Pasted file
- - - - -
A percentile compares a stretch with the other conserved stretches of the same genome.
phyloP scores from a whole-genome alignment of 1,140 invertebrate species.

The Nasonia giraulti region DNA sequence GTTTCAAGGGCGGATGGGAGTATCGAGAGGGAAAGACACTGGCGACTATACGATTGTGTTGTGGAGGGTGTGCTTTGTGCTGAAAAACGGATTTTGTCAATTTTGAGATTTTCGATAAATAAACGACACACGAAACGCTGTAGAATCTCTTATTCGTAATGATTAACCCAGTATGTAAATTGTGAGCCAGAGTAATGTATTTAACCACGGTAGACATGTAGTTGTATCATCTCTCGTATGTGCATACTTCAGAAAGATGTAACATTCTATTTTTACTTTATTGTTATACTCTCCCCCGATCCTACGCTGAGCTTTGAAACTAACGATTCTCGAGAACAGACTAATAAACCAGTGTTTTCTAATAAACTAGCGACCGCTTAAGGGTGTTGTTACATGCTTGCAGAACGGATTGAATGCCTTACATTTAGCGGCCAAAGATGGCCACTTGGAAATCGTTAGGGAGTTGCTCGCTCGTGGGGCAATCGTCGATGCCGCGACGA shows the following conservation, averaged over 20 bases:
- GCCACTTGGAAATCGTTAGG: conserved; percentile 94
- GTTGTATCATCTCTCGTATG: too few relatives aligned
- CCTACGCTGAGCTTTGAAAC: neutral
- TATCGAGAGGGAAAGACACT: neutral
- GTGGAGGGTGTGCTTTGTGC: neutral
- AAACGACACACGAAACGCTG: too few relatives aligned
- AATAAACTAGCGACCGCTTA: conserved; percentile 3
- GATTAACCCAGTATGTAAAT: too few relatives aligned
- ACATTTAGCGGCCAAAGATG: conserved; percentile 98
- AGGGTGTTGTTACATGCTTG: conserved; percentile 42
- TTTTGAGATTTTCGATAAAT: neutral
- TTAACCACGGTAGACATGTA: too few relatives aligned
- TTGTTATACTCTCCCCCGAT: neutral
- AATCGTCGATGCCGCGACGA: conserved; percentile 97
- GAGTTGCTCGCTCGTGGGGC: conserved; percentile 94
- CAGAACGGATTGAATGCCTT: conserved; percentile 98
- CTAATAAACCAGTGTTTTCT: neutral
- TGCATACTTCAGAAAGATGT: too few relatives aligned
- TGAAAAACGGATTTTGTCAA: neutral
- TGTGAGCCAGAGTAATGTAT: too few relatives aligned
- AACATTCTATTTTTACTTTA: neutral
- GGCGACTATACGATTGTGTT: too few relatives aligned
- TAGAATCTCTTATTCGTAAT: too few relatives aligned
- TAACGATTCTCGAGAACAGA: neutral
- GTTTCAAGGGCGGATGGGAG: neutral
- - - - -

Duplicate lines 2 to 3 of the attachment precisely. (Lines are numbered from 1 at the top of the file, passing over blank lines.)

phyloP scores from a whole-genome alignment of 1,140 invertebrate species.

The Nasonia giraulti region DNA sequence GTTTCAAGGGCGGATGGGAGTATCGAGAGGGAAAGACACTGGCGACTATACGATTGTGTTGTGGAGGGTGTGCTTTGTGCTGAAAAACGGATTTTGTCAATTTTGAGATTTTCGATAAATAAACGACACACGAAACGCTGTAGAATCTCTTATTCGTAATGATTAACCCAGTATGTAAATTGTGAGCCAGAGTAATGTATTTAACCACGGTAGACATGTAGTTGTATCATCTCTCGTATGTGCATACTTCAGAAAGATGTAACATTCTATTTTTACTTTATTGTTATACTCTCCCCCGATCCTACGCTGAGCTTTGAAACTAACGATTCTCGAGAACAGACTAATAAACCAGTGTTTTCTAATAAACTAGCGACCGCTTAAGGGTGTTGTTACATGCTTGCAGAACGGATTGAATGCCTTACATTTAGCGGCCAAAGATGGCCACTTGGAAATCGTTAGGGAGTTGCTCGCTCGTGGGGCAATCGTCGATGCCGCGACGA shows the following conservation, averaged over 20 bases: